Pinot with Chicken Rice

A lot of the pleasure of pinot noir, including our Wine of the Week, Truchard 2012 Carneros Napa Valley Pinot Noir ($35), is a result of texture, the way a wine feels as it splashes across the palate.|

A lot of the pleasure of pinot noir, including our Wine of the Week, Truchard 2012 Carneros Napa Valley Pinot Noir ($35), is a result of texture, the way a wine feels as it splashes across the palate. Pinot noir accomplishes this with a silky finesse, a lightness worthy of Fred Astaire in his finest tuxedo.

Texture, especially when combined with the pretty acidity of this wine, serves as a prism, scattering a wide array of flavors atop a delicate foundation. You'll notice cherries, Santa Rosa plums, cranberries, pomegranates, dried strawberries and little suggestions of sweet spice, especially cardamom and clove.

One flavor stands out more than any other, though exactly what it is may elude you if you've never tasted a mangosteen. If you have, it should pop into your mind with your first sip of this lovely wine. The Queen of Fruit, as Malaysians call it, resembles a blend of white peaches, strawberries and rhubarb. That's this wine and the inspiration for today's recipe.

There are Chicken Rice restaurants throughout East Malaysia, where the only item on the menu is just that, a dish called Chicken Rice. It is easy to make at home once you have the ingredients on hand, but it is crucial that you use the absolutely best chicken you can. When you do, its tender succulence mirrors that of the wine to create an extraordinary partnership. If only we had fresh mangosteens for dessert.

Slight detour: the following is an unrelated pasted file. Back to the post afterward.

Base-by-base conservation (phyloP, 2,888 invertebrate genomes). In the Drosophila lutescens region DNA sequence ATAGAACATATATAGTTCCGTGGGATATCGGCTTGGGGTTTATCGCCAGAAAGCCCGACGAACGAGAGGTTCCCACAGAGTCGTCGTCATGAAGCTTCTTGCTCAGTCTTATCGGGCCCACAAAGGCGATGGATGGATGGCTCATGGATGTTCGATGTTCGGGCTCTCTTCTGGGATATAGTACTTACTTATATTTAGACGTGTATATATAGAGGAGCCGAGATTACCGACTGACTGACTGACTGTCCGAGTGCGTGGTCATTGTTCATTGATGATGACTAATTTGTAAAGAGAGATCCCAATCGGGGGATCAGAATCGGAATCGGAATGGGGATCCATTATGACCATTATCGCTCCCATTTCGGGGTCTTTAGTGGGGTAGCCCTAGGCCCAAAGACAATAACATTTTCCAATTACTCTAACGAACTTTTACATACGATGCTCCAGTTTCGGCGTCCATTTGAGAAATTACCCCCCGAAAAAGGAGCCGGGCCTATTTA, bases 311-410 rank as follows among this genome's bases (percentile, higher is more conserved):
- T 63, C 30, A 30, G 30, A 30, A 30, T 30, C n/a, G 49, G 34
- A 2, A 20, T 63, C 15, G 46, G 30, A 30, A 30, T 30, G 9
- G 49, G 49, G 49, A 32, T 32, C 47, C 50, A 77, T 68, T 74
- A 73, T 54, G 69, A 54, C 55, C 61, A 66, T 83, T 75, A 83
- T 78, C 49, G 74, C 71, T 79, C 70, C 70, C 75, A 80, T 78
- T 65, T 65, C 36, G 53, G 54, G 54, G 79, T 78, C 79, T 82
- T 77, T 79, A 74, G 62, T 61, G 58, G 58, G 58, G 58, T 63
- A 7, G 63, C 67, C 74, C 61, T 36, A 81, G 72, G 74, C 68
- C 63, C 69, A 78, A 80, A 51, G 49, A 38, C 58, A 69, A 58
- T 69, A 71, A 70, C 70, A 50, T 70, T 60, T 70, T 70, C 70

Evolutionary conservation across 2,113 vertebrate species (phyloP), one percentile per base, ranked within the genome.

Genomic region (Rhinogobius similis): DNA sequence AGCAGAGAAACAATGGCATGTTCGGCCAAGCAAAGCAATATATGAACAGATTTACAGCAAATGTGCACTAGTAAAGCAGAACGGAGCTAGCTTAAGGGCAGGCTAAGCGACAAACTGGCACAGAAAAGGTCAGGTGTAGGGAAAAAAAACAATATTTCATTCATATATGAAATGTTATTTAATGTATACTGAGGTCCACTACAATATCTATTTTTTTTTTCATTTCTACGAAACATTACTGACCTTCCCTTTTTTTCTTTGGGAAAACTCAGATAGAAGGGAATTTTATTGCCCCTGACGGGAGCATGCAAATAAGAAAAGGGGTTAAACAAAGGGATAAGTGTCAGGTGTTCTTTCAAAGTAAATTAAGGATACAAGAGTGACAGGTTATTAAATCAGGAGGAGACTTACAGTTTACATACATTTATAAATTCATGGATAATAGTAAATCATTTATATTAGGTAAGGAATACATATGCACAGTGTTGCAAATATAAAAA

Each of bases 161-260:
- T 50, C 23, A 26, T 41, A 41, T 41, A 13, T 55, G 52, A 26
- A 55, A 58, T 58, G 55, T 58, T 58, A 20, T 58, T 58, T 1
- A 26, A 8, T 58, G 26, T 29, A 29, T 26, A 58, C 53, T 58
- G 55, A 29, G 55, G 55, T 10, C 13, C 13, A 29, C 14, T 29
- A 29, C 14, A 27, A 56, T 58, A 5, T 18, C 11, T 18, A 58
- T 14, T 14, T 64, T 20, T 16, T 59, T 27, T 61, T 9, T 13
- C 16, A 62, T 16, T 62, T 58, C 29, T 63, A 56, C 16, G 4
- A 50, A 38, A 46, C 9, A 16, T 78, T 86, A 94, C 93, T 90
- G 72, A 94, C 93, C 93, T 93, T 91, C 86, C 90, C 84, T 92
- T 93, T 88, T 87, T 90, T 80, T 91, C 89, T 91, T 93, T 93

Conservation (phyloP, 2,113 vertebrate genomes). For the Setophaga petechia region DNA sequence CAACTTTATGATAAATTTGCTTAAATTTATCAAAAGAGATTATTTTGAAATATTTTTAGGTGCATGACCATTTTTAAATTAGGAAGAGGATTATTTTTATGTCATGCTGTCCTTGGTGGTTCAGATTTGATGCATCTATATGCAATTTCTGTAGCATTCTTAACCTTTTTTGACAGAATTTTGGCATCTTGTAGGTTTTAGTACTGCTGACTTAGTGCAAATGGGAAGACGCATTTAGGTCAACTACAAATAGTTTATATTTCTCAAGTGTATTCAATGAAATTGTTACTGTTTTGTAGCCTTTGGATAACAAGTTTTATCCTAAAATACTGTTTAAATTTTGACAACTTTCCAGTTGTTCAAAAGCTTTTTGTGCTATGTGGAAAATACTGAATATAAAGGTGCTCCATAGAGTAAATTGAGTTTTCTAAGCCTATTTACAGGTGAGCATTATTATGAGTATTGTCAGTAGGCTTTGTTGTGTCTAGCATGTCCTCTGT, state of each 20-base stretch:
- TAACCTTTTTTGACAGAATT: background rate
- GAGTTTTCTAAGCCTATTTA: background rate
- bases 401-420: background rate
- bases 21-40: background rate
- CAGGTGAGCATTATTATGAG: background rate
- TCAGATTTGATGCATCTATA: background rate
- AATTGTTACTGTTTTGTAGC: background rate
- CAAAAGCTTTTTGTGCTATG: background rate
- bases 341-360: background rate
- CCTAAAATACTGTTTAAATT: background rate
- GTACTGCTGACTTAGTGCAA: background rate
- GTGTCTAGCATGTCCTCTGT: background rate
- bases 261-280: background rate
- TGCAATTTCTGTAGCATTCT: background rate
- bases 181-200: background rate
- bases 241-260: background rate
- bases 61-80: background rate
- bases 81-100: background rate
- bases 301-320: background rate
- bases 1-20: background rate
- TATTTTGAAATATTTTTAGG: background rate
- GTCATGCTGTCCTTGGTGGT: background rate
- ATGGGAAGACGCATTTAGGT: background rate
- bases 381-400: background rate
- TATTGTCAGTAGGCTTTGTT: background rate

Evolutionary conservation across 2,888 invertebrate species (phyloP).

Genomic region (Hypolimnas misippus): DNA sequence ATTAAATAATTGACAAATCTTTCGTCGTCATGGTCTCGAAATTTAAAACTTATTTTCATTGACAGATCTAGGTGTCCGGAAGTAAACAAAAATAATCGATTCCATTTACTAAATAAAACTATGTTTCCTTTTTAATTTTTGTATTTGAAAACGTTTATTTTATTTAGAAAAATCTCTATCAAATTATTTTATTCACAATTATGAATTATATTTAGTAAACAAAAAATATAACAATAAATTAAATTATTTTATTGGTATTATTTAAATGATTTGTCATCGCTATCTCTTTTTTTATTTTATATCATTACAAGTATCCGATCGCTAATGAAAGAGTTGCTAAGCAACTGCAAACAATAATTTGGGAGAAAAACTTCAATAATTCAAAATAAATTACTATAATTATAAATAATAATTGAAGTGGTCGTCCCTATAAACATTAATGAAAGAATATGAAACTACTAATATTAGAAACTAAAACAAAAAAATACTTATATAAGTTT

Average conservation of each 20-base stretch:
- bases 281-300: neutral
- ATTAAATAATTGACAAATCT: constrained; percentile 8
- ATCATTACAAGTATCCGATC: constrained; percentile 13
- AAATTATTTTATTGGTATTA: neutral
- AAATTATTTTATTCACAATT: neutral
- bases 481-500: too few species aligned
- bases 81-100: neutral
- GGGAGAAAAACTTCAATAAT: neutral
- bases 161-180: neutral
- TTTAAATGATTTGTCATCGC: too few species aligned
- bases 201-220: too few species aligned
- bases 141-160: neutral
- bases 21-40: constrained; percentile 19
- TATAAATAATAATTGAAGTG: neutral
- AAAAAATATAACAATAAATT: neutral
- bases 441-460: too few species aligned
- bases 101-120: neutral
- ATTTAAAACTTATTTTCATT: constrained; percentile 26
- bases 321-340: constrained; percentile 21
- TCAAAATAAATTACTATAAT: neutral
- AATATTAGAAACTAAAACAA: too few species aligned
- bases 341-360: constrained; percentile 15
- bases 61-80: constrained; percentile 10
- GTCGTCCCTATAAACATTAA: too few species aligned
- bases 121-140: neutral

Malaysian Chicken Rice

Serves 4 to 6

For the marinade

6 garlic cloves

2 shallots

1 2-inch piece fresh ginger, peeled and grated

4 tablespoons soy sauce

2 tablespoons oyster sauce

1 tablespoon bottled Thai chili sauce

2 teaspoons kosher salt

1 teaspoon chili powder

1 teaspoon ground white pepper

For the chicken

1 whole pastured chicken breast, cut in half

2 pastured chicken leg-and-thigh pieces

1 3-inch piece of fresh ginger, grated

2 tablespoons coconut palm oil or mild olive oil

¼ cup soy sauce

1 tablespoon brown sugar

3 garlic cloves, minced

1 small shallot, minced

½ teaspoon crushed red pepper flakes

1 tablespoon fresh cilantro leaves

4 cups cooked Jasmine rice, hot (see variation)

1 cucumber, peeled and sliced thin

— Thai chili sauce

First, make the marinade. Put the garlic and shallots into a suribachi or mortar and pound with a wooden pestle until both are reduced nearly to a pulp. Add the ginger and pound together until smooth. Stir in the soy sauce, oyster sauce, chili sauce, salt, chili powder and pepper. Set aside.

Rinse the chicken under cool water and pat it dry with a tea towel. Prick the skin of the chicken with a fork or the tip of a very sharp knife. Using your hands, rub the marinade into the chicken, set the chicken in a single layer in a glass baking dish, cover, and refrigerate for at least 4 hours or overnight.

Preheat the oven to 450 degrees. Place the chicken pieces on a roasting rack set on a baking sheet and roast for 20 to 25 minutes, until the chicken is cooked through.

Meanwhile, mix together the grated ginger and olive oil in a small bowl and set it aside. In a small saucepan, combine the soy sauce, brown sugar, garlic, shallot, and red pepper flakes. Cook over low heat, stirring constantly, until the sugar is dissolved. Transfer to a small bowl, add the cilantro leaves, and set aside.

Remove the chicken from the oven, let it rest for 5 minutes and use a cleaver to hack it through the bone into pieces about 2-inches wide. Place the cooked rice on a large serving platter, set the chicken on top of the rice and garnish around the edges with cucumber. Serve the chicken immediately, along with condiments (cucumbers, chili sauce, ginger oil) alongside for dipping.

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